Modern commercial aircraft almost always have some form of autopilot onboard. Up-to-date systems are usually computer-controlled and highly sophisticated. Still, the underlying processes involved have changed little in more than a century. So, how do these systems work?
A technology that’s changed little in over a century
In 1933, famous eyepatch-wearing aviator Wiley Post touched down at Floyd Bennett Field in New York, completing the first around the world solo flight in seven days, 18 hours, and 49 minutes. His journey had begun in his Lockheed Vega Winnie Mae on July 15th that year, flying nonstop to Berlin in Germany. He continued to the Soviet Union, making stops along the way, before hopping across to Alaska, Canada, and finally back to where he started in New York.
Post’s second famous flight, having completed an around the world operation with navigator Harold Gatty onboard to help keep him on course and alert. So how did he manage to achieve a similar flight with no extra pair of the hands-on board? The answer was autopilot, which kept him flying in the right direction while he rested.
Post’s autopilot was not the first time pilots had used autopilot. Indeed, US aviator Lawrence Sperry created the first successful autopilot back in 1912. Today, autopilot is a standard feature on most commercial aircraft. Remarkably, it has changed very little in the past 100 years.
How does autopilot work?
While autopilots can be present on everything from ships to cars, naturally, we’ll be focusing on aeroplane autopilot technology. The autopilot can be more accurately described as the automatic flight control system (AFCS) in an aviation sense. Originally designed to provide relief to pilots during the long and often tedious cruise stages of flight, modern AFCS systems can carry out some pretty advanced manoeuvres.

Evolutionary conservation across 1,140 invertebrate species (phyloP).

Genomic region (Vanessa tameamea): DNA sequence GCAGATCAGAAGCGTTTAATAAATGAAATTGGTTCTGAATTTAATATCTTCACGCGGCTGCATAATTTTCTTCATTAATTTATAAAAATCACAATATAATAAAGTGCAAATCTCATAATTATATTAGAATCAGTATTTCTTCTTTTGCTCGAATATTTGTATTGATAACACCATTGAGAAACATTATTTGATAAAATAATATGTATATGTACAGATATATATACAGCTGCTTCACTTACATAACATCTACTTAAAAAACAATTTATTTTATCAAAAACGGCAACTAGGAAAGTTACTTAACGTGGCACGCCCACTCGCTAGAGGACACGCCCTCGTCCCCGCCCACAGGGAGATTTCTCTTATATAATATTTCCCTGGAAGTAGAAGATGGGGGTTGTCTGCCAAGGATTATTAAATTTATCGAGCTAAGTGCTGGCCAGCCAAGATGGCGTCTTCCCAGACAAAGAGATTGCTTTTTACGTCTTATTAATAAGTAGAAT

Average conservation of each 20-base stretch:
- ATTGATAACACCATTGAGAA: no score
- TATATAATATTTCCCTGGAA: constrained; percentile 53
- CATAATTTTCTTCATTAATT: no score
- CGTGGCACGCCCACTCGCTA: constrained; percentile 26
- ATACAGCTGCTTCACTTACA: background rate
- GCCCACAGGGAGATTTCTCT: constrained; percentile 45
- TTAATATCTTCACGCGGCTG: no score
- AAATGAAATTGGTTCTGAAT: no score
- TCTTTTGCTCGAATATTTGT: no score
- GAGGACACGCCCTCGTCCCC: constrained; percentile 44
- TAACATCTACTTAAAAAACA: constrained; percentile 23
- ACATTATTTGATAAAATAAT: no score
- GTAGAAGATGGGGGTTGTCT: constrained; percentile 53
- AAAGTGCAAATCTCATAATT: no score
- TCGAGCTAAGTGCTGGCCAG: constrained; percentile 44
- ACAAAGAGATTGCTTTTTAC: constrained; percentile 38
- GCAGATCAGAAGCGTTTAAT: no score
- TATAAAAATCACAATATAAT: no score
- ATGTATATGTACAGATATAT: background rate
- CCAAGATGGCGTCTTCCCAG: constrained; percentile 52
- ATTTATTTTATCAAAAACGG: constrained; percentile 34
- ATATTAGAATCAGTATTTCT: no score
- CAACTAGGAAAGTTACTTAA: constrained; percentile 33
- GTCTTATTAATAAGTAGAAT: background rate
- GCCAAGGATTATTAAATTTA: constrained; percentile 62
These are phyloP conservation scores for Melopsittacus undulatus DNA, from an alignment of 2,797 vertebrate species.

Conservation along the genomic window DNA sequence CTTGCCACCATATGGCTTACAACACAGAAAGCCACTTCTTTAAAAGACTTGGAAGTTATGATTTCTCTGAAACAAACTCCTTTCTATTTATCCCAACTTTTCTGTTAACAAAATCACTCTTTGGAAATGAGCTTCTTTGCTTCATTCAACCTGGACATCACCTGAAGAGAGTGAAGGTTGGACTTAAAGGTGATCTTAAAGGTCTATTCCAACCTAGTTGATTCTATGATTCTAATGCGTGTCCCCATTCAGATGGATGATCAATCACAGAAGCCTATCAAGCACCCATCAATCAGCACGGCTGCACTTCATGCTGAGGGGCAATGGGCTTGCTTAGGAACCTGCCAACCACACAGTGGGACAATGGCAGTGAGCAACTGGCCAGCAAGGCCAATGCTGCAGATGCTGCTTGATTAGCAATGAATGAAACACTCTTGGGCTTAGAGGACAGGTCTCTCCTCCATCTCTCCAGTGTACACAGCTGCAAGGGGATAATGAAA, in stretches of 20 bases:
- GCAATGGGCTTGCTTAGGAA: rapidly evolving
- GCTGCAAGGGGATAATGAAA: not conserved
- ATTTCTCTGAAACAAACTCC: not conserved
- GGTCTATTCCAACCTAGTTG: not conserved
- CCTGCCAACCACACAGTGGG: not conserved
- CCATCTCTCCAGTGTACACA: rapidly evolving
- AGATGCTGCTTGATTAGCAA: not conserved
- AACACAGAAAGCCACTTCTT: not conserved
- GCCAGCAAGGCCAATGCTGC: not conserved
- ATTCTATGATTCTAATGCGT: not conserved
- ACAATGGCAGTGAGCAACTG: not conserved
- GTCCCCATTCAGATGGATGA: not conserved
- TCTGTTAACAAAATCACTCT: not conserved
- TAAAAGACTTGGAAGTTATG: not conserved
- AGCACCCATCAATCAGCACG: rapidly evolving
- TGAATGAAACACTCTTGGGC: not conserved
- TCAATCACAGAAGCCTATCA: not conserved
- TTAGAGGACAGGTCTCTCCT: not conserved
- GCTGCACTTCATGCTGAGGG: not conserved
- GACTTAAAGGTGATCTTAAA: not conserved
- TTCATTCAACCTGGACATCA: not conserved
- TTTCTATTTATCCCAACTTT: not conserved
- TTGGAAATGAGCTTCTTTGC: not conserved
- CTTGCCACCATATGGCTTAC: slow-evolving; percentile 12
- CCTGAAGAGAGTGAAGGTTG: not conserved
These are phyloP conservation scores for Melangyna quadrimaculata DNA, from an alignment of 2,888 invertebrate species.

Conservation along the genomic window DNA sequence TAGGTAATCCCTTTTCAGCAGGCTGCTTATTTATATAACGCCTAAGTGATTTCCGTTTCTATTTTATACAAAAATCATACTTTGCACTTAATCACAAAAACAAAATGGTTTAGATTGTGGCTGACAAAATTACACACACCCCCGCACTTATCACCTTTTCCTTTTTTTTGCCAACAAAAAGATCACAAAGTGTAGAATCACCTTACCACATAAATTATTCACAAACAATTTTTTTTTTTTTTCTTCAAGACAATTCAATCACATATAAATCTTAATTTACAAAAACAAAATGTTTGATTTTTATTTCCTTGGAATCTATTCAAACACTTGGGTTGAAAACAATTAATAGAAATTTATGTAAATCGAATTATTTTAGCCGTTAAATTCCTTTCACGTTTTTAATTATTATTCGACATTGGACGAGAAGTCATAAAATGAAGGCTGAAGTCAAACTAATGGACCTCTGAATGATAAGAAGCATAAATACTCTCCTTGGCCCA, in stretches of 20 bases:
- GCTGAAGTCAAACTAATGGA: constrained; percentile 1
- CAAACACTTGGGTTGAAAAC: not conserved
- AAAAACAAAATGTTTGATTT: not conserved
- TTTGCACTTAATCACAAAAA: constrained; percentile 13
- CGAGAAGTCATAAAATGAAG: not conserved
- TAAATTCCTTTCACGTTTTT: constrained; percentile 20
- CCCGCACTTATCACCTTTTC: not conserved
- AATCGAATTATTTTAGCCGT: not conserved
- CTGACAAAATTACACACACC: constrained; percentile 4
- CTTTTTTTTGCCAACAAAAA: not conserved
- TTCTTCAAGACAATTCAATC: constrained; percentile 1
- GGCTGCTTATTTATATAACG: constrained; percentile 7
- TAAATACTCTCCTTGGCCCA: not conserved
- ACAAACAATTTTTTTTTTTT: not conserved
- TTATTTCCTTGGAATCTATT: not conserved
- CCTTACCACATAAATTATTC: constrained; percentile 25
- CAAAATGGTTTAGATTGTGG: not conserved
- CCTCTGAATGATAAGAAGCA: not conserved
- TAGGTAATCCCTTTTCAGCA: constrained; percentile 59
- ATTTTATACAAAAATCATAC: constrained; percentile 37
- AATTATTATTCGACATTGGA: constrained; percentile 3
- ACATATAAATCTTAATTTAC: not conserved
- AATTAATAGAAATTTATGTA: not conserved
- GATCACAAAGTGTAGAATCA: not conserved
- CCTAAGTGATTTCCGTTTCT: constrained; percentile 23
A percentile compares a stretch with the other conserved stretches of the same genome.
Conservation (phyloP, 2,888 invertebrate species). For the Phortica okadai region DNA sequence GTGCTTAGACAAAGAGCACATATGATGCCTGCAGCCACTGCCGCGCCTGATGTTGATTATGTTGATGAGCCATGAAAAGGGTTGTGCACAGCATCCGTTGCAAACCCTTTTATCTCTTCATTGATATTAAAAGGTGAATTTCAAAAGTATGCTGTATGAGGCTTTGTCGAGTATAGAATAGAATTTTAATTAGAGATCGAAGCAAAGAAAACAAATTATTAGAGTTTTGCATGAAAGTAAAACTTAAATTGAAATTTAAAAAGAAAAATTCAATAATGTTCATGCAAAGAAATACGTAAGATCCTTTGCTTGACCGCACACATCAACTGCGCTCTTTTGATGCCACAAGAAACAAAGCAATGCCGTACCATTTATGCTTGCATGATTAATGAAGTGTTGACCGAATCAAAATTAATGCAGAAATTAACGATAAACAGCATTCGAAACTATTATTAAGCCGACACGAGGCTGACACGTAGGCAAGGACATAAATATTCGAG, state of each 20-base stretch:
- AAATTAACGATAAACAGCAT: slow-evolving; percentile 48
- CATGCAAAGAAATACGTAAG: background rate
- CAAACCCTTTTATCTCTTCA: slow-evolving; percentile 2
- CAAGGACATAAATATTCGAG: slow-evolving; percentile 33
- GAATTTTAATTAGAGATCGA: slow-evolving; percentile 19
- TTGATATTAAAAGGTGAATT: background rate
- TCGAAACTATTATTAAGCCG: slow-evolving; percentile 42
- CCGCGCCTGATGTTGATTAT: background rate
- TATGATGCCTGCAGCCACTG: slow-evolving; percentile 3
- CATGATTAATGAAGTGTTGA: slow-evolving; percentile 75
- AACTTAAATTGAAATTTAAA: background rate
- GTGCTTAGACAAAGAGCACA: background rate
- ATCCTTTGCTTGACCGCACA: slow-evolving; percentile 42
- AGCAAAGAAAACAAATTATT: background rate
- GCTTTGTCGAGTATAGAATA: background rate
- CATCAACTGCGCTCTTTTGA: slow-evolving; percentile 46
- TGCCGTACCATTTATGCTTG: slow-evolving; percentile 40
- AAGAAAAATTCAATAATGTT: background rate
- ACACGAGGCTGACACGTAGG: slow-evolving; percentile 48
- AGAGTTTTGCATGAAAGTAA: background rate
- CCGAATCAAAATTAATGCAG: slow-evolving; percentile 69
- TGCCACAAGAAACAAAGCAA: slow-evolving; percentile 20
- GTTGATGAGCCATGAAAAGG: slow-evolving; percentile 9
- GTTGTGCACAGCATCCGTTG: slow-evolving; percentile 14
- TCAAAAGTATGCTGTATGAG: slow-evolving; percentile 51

Depending on the system, the autopilot will control the elevators, the rudder, the ailerons, or even all three. Basic ‘single axis’ autopilots maintain one piece of equipment, usually the ailerons, to keep the aircraft on an even keel. More advanced two- or three-axis autopilots have access to more of the controls.
Modern autopilots use a computer with a high-speed processor to control the aircraft. Still, the underlying technology is very much as Sperry designed it in 1912. Using a gyroscope and altitude indicator remains the fundamental basis for modern autopilot, although now they are more accurate.
Other aircraft systems involved in autopilot function include compasses, airspeed indicators, and accelerometers and receiving GPS signals to indicate the plane’s position. Armed with all this information, the autopilot cannot just keep a straight and level path but execute an entire flight plan.
Taking all the data from these various inputs, the autopilot ensures that the aircraft retains the correct pitch, speed, heading, and altitude. Slight adjustments are performed by sending signals to servomechanism units, which use either motors or hydraulics to alter the aircraft’s control surfaces.
The crucial element of this activity is that it creates a feedback loop. The pilot sets the control surfaces and engages the autopilot. Based on the data gathered by the autopilot, it makes some adjustments, which changes the data set, and then the process starts again.
How much does the autopilot actually fly?
Autopilots are becoming increasingly intelligent and are capable of performing complex manoeuvres. Although they are primarily used only in the cruise stage of flight, they are perfectly capable of landing the plane. Indeed, in situations where visibility is abysmal, autoland can be used to bring the plane down. This is only possible at some airports with particular technologies installed and is used very rarely, with pilots landing manually 99% of the time.
Recently, Airbus successfully demonstrated the use of the autopilot in a take-off situation also. One of its A350-1000s took off by itself from Toulouse in December 2019, proving possible. The Autonomous Taxi, Take-Off, and Landing (ATOL) demonstrator project is part of the plane manufacturer’s UpNext program, looking at future technologies for aircraft. However, right now, this is just a demonstration, and all take-offs are performed manually.
Autopilot can be compared somewhat to cruise control on a car. It helps maintain a constant speed on the motorway. Still, it wouldn’t help leave the garage or try to park in a space. Although autopilot is an excellent resource for giving pilots a bit of a break, they are still responsible for the inputs and control of the plane.